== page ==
Finding the Value in 'Value Add'
Offer unique services that will benefit clients.
Often we hear the phrase "value-added service" batted around the business world and we strive to adopt some level of excellence along these lines to give ourselves an edge in the competitive environment. But what exactly is "value-added service?" And are you providing it to your customers?
Simply put, the key to this concept is offering something to your clients that your competitors do not. This concept can be a little tricky. For example, you may believe that you are providing a value-added service with low pricing combined with quick turnarounds. The problem is, in today’s business climate, many of your competitors are consistently willing to do the same thing. Therefore, you aren’t really offering your customer anything special, you are just trying to compete. So let’s examine a couple of ideas that may help you create some unique services your business can give to your customers.
Unique spins for your clients
Here’s a simple example of one such service. For several years now, our company has provided pick-up and delivery services to customers within about a 40-mile radius of our business. Of course this is hardly unique, except that when we originally decided to offer this service, we decided to do it for free. Most of our competitors offer this service to their customers, but in our marketplace no one else does it for free. Now, offering this same service for free may not be feasible for your business, but the point here is that you can take a basic service that everyone may offer and put your own spin on it-making it unique to your customers.
Another idea to consider is to provide your customers with specialized education that's relevant to the production processes you run. Many of us share the same struggle of constantly receiving files that are nowhere close to being ready for production. Most of us just complain and go to work fixing the files so they can eventually get to production, perhaps taking hours of precious digital time to complete. In fact, these types of clients may be so well known among our production teams that you hear an audible groan when one of their jobs comes in the door.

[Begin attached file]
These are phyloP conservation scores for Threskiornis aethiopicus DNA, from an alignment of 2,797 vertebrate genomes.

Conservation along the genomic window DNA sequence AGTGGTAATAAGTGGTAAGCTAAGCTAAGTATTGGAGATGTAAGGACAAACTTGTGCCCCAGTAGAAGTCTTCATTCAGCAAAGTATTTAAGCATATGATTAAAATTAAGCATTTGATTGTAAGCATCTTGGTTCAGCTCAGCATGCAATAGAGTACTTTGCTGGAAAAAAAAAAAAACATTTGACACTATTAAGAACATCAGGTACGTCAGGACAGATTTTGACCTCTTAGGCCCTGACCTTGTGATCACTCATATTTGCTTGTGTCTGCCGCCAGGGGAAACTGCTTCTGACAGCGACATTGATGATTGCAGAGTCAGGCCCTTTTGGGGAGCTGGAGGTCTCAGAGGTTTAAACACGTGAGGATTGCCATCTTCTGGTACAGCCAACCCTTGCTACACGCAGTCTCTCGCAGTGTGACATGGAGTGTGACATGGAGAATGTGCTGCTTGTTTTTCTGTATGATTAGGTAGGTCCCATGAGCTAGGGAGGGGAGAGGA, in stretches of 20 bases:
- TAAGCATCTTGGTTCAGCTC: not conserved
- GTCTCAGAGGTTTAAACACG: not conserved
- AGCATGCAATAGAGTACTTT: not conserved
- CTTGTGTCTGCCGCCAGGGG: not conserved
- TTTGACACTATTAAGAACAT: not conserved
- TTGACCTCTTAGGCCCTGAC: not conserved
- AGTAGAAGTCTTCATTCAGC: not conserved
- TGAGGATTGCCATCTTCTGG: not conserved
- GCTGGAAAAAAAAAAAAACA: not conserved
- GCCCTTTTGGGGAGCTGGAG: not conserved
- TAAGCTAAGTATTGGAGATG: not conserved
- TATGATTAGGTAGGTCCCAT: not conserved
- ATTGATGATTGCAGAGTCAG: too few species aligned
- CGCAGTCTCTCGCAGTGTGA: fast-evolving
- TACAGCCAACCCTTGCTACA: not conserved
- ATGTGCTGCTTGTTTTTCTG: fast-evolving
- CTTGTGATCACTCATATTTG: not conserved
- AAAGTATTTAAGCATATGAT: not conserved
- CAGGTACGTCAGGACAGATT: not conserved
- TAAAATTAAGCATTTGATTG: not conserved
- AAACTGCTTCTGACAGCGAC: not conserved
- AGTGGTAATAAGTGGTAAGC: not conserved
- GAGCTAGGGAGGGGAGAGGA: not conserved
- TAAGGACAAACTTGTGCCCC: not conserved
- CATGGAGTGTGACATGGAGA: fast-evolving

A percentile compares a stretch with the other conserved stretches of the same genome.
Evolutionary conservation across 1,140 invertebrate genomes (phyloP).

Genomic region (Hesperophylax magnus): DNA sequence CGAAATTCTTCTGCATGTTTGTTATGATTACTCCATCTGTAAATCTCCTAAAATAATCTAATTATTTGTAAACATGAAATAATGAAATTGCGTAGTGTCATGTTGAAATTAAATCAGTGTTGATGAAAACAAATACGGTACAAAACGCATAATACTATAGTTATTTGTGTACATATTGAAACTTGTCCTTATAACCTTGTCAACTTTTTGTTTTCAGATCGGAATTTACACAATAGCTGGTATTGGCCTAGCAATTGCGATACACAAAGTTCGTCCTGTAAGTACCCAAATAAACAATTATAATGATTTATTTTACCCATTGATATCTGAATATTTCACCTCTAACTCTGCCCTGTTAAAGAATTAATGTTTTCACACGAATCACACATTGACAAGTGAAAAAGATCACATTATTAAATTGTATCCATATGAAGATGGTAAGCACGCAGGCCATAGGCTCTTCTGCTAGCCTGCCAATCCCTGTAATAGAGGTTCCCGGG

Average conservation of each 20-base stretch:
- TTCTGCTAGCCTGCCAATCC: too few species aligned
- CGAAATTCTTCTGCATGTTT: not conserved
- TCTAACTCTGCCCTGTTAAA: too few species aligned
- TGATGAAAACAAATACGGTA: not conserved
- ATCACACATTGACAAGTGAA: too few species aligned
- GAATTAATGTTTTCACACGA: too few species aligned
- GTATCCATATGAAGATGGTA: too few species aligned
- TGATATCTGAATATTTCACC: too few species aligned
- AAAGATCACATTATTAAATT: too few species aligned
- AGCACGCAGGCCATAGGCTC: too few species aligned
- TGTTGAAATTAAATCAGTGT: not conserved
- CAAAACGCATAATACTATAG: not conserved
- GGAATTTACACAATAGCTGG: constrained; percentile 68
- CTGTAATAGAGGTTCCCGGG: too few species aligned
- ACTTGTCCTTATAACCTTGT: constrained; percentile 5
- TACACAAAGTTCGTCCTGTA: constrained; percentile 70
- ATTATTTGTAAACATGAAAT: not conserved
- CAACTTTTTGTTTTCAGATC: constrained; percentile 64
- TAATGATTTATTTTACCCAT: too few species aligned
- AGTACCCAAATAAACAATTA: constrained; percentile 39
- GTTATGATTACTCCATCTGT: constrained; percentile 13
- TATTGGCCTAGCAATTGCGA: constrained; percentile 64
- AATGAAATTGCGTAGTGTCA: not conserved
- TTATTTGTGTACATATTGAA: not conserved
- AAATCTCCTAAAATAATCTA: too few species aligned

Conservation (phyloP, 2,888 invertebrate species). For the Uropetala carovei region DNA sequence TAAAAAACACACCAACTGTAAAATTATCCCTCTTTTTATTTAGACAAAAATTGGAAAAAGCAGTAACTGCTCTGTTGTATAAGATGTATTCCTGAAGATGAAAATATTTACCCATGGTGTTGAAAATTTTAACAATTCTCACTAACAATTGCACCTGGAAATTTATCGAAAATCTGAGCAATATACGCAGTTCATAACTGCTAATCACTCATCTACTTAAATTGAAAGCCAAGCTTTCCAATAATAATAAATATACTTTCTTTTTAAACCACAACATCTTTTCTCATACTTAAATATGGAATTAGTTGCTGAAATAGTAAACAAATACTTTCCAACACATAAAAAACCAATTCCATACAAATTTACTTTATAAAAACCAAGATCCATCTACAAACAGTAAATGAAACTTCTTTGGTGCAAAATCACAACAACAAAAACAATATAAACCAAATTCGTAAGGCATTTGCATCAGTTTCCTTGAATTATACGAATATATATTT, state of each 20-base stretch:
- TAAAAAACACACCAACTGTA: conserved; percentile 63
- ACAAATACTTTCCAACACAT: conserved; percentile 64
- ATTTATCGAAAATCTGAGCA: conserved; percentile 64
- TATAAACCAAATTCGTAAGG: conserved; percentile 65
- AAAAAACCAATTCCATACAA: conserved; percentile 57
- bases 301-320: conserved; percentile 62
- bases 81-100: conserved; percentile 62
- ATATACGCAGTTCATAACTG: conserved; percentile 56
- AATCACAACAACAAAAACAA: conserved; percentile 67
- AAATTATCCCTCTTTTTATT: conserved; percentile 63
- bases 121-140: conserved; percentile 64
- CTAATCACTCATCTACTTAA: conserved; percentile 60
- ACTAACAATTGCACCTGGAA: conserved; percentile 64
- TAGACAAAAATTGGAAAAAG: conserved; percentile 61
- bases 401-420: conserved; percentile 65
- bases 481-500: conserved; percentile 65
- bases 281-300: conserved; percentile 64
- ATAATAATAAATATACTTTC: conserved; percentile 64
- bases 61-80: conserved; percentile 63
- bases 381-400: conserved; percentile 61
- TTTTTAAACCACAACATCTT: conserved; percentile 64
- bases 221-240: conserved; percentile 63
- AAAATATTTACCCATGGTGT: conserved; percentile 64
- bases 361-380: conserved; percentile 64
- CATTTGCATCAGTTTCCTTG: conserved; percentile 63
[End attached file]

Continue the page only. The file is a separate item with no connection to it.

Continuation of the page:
Instead of constantly battling through these issues, however, you could take a proactive approach to fixing the problem: Invite them to participate in a digital workshop or seminar hosted by the personnel in your digital department. This can be done on a more informal basis, one-on-one, or you can host a classroom type setting where several of your important clients could be invited.
A few months ago, this approach helped our company through a difficult situation with one of our largest customers. This customer’s files continually came in way oversized, creating havoc in our digital department every time. Finally, we invited their lead designer to Salt Lake City for the day to discuss how we can provide better service and become more efficient in our processes.
It turned out to be a very productive day for both parties: He had a few requests for us to change some of our procedures to make things easier on their end, and we took advantage of the opportunity to educate him on how his files can be built to suit our production processes while maintaining the quality he is used to receiving from our shop. While the procedural accomplishments of this particular visit were very worthwhile, the best result was the opportunity to strengthen our ties with this client by providing him a value-added service. We now feel confident that his commitment to us as a vendor is as strong as any we have.
Find your unique selling points
Utilizing modern technology and software is another way to help cement those relationships with your clients. Nowadays, several software solutions exist that can provide your customers with instantaneous feedback on the status of their job. In the graphics world of quick turn times and critical deadlines, this type of value-added service can by very appealing to your clients. You can provide them with something as simple as e-mail updates of the job status, or you can utilize a more elaborate system combining on-line proofing with a browser-based interface that allows the client to log onto your system and track the status of a job throughout the shop. The system also can include electronic invoicing and may even utilize electronic payment capabilities.
Realistically, bringing this kind of technology in-house opens up many opportunities to provide your customers with unique services-services that your competitors may not be using. Let’s face it, several low-price leaders are out there, ready to take business away from your company. And, many of your competitors are willing to meet the demanding turn-time requests your client asks for, even if those requests may seem rather unreasonable.
Look at your business and identify the characteristics that create unique selling points to your customers. Then capitalize on those by implementing systems around them that will service your clients more effectively.
Fit your strengths
Time and time again, we all read surveys that tell us price is not the number-one criteria (or even number two or three) our customers use when making buying decisions. Yet, over and over we find ourselves focusing on price to get the job. Instead, get creative and find the value-added services that fit your strengths; in return, you'll undoubtedly receive an increase in customer loyalty and commitment.
Marty McGhie (email@example.com) is VP finance/operations of Ferrari Color, a digital-imaging center with Salt Lake City, San Francisco, and Sacramento locations.